The remainder of the first section describes the speaker as she grapples with the prospect of a new romantic connection. Brown includes a plethora of poems to highlight the dramatics of this experience: The awkward uncertainty of a first date, a grotesquely uncomfortable encounter with an ex-lover at a party, the stifling spiraling of retroactive jealousy and the irrationality that so often accompanies new love. 

The second section of “Closer Baby Closer” acts as an interlude, featuring a lengthy, typewritten stream-of-consciousness confession resembling lines of code. Each page contains different lines of internal dialogue, the speaker ruminating on the aftermath of a severed romantic relationship. The section acts as a bookend for the previous one, as the following poems reflect a more assertive speaker grappling with the oddities of dating again in a world where physical and digital intimacy go hand in hand.

In the collection’s third section, Brown’s ability to write work that is refreshingly modern and indelibly suited for the digital age — often against the backdrop of an apocalyptic world with dashes of cosmic nihilism — is on full display. In “Jeff Bezos’ sexts,” Brown exhibits her more playful side to satirize and highlight the absurdity of modern capitalist society. The second part of the poem, as the title suggests, is written using only words and phrases from Bezos’ texts to his former mistress Lauren Sanchez, which were leaked to the public in 2019. The poem — which is already funny due to its sheer bizarreness — illustrates the base and carnal desires of one of the wealthiest men in the world.

One of the most memorable poems in “Closer Baby Closer,” “THE HOTTEST GIRL IN THE WORLD!!!!!” falls into a similar vein, mentioning OnlyFans — the online subscription-based service used primarily by sex workers — and a girl “drinking gallons and gallons / of oat milk.” With this poem, among others in the final section, Brown comments cynically on the social currency that sexuality has become in today’s culture, depicting intimacy as a transactional act.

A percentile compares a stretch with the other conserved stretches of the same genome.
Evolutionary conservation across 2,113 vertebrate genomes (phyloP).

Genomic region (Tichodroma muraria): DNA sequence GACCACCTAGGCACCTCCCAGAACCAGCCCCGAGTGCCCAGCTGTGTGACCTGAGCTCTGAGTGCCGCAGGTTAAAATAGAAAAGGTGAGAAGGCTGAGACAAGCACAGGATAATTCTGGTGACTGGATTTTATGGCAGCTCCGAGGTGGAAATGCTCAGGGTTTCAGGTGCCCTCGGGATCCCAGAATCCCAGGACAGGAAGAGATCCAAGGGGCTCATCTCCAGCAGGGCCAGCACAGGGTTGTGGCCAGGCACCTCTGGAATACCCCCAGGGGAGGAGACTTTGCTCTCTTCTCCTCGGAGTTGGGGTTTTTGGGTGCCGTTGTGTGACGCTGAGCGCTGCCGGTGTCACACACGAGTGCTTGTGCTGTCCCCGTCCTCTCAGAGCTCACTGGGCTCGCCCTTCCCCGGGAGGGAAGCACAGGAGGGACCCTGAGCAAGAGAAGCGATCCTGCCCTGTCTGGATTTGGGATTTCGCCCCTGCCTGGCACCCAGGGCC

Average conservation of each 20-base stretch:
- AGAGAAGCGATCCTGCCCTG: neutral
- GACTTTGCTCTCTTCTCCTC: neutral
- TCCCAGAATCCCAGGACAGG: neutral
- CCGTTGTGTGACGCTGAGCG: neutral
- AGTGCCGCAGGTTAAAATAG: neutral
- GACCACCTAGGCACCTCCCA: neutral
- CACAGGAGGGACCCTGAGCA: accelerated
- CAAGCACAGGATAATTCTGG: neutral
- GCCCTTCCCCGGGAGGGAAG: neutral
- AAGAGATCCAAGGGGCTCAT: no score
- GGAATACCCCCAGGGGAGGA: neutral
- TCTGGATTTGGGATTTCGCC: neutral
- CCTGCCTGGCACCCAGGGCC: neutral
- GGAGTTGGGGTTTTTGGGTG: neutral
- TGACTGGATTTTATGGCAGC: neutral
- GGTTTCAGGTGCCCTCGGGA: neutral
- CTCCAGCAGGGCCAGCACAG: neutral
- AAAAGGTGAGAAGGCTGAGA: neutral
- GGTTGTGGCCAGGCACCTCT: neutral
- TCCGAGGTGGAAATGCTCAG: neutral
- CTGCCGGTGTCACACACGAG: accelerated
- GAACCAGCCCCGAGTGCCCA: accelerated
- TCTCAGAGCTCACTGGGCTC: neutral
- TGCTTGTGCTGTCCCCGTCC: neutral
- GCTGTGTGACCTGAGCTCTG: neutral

Throughout the book, Brown shifts from the emotional to the corporeal with poems that exude eroticism and sensuality. “Closer Baby Closer” could be read as a coming-of-age story of sorts, with the speaker moving on from a significant relationship and then embracing and asserting her sexual identity in the digital age. The subject matter of Brown’s work in the third part of the book is markedly more lighthearted, with her acerbic tone and biting wit rendering her writing, at times, unexpectedly humorous. 

“Closer Baby Closer” is a meditation on the obscurities of modern romance. When read chronologically, we see the speaker inflict and overcome heartbreak, and then defamiliarize herself with her initial perception of intimacy. Brown’s newest release seduces its reader with astute, profound remarks about the pain and beauty of human connection. “Closer Baby Closer” is available worldwide from Doomsday Press today, and is Brown’s Valentine’s Day gift to all those who also find themselves fixated on the peculiarities of modern relationships.

Contact Stephanie Wong at [email protected].